Effect of Injection Rate on Contrast-Enhanced MR Angiography Image Quality: Modulation Transfer Function Analysis

    loading  Checking for direct PDF access through Ovid



Contrast-enhanced (CE)-MRA optimization involves interactions of sequence duration, bolus timing, contrast recirculation, and both R1 relaxivity and Symbol-related reduction of signal. Prior data suggest superior image quality with slower gadolinium injection rates than typically used.


A computer-based model of CE-MRA was developed, with contrast injection, physiologic, and image acquisition parameters varied over a wide gamut. Gadolinium concentration was derived using Verhoeven's model with recirculation, R1 and Symbol calculated at each time point, and modulation transfer curves used to determine injection rates, resulting in optimal resolution and image contrast for renal and carotid artery CE-MRA. Validation was via a vessel stenosis phantom and example patients who underwent carotid CE-MRA with low effective injection rates.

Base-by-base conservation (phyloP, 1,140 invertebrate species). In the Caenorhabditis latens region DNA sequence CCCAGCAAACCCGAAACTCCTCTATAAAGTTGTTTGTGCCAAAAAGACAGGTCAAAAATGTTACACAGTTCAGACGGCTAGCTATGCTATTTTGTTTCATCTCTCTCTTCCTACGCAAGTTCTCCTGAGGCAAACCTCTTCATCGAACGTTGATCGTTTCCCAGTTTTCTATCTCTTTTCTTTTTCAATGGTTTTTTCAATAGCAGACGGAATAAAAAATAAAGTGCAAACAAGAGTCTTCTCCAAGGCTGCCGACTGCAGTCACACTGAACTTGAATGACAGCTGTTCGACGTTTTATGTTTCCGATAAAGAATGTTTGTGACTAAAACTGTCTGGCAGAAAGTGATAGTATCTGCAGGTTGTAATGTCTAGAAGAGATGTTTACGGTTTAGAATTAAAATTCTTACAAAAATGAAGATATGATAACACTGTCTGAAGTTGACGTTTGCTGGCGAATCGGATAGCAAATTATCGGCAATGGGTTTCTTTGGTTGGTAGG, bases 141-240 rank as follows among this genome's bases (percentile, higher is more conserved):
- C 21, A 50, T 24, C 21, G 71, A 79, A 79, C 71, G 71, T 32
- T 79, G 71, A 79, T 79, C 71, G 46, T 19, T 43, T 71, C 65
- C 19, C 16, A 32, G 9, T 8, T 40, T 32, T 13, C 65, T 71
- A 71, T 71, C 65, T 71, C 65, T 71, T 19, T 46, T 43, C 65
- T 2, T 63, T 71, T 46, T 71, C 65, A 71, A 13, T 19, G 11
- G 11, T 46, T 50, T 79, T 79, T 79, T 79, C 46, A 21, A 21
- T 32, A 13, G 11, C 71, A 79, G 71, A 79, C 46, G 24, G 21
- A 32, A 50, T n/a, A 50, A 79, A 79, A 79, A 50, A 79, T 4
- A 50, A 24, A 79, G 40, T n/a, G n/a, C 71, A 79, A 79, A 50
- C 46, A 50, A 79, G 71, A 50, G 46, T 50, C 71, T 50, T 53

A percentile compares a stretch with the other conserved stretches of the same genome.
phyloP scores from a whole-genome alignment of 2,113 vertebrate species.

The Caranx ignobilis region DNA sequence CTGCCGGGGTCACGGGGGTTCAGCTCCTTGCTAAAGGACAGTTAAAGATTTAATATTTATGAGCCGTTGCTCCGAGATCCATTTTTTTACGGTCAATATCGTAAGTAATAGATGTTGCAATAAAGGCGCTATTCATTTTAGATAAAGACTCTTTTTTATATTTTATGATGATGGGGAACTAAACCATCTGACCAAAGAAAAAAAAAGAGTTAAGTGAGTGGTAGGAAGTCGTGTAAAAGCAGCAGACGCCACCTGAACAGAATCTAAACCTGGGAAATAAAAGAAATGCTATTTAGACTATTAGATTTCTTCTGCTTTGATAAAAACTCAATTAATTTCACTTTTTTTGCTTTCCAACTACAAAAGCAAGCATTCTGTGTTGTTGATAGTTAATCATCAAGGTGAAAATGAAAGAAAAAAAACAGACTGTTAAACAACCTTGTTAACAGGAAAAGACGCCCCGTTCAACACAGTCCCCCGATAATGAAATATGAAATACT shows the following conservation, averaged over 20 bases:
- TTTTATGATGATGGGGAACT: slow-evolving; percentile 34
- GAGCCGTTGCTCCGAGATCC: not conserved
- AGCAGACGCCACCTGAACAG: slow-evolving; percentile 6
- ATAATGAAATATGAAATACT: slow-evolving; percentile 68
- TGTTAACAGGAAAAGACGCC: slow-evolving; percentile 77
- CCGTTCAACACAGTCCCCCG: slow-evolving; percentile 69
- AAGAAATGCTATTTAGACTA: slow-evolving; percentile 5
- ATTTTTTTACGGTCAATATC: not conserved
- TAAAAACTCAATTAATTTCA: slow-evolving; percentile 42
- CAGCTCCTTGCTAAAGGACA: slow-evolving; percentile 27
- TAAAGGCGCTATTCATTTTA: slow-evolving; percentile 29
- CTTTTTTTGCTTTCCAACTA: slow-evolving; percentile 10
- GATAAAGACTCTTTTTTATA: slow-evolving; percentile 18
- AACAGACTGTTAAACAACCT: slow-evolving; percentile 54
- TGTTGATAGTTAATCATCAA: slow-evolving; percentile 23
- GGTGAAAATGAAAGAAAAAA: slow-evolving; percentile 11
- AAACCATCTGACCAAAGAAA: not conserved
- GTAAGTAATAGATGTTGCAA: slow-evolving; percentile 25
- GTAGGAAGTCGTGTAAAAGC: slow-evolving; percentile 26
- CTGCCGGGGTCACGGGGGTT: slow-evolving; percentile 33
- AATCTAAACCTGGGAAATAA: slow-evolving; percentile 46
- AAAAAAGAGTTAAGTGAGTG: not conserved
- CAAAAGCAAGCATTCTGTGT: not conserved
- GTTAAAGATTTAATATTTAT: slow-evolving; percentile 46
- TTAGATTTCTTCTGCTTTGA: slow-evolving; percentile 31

Optimal resolution for renal and carotid CE-MRA is achieved with injection rates between 0.5 to 0.9 mL/s and 0.2 to 0.3 mL/s, respectively, dependent on contrast volume. Optimal image contrast requires slightly faster injection rates. Expected signal-to-noise ratio varies with both contrast volume and cardiac output. Simulated vessel phantom and clinical carotid CE-MRA exams at an effective contrast injection rate of 0.4 to 0.5 mL/s demonstrate increased resolution.


Optimal image resolution is achieved at intuitively low, effective injection rates (0.2–0.9 mL/s, dependent on imaging parameters and contrast injection volume).

Related Topics

    loading  Loading Related Articles